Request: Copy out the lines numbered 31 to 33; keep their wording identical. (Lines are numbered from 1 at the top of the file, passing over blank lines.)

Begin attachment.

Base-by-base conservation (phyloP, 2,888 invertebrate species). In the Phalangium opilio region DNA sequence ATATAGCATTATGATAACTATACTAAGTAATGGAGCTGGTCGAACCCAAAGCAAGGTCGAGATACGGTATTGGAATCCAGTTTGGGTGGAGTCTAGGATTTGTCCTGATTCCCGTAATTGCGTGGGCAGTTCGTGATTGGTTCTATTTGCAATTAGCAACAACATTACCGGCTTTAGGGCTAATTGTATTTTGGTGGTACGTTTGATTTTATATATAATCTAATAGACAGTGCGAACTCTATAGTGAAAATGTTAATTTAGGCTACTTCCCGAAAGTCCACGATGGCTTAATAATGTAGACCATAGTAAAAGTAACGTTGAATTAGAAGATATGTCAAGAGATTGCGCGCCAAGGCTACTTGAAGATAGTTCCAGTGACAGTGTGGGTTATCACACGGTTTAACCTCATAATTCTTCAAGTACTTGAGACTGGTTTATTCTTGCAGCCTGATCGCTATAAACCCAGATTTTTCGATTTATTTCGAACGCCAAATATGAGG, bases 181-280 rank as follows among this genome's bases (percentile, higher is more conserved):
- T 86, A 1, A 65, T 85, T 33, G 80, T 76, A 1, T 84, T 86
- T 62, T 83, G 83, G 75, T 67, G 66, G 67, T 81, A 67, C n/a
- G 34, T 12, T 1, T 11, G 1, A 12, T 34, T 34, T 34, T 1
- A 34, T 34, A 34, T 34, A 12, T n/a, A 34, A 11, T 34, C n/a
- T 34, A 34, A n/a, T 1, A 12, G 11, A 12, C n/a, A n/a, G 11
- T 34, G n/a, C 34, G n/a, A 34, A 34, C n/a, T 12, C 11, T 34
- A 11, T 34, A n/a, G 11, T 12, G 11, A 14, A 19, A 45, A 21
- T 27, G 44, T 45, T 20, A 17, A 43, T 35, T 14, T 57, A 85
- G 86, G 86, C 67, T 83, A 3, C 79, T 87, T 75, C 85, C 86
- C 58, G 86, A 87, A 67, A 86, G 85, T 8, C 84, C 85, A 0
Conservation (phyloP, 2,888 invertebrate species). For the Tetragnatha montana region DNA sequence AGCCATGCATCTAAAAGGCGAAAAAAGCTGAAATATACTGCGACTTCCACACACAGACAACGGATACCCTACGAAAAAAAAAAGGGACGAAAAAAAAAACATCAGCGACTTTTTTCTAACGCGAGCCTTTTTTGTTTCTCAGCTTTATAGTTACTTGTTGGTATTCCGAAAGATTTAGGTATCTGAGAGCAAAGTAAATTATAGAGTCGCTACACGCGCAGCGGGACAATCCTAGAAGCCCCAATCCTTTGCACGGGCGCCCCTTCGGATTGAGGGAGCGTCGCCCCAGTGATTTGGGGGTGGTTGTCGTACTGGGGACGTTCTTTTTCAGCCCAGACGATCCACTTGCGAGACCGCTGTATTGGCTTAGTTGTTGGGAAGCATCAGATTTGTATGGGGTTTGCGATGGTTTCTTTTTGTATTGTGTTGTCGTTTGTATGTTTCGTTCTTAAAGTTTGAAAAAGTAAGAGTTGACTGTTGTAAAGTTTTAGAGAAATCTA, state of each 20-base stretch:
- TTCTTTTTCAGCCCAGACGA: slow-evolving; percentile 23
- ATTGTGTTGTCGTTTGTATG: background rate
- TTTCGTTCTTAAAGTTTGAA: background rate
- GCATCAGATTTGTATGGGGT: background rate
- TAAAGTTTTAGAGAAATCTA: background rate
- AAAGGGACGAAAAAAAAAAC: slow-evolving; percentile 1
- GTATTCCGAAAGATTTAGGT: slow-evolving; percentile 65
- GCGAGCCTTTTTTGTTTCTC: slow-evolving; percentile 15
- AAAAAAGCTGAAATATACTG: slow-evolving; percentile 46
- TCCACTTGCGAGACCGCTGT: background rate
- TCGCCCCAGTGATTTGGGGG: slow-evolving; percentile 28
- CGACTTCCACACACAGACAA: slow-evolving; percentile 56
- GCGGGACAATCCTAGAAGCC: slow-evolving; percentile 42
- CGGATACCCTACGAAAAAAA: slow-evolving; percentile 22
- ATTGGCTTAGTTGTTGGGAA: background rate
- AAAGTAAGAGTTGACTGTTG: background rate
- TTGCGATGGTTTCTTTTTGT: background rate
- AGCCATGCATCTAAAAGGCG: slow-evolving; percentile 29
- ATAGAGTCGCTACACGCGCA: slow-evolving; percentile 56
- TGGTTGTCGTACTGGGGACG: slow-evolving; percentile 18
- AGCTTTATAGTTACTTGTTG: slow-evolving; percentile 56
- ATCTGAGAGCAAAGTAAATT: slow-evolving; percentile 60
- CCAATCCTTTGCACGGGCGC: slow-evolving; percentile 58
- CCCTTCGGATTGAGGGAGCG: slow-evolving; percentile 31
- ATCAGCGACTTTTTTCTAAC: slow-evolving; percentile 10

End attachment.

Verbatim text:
- ATAGAGTCGCTACACGCGCA: slow-evolving; percentile 56
- TGGTTGTCGTACTGGGGACG: slow-evolving; percentile 18
- AGCTTTATAGTTACTTGTTG: slow-evolving; percentile 56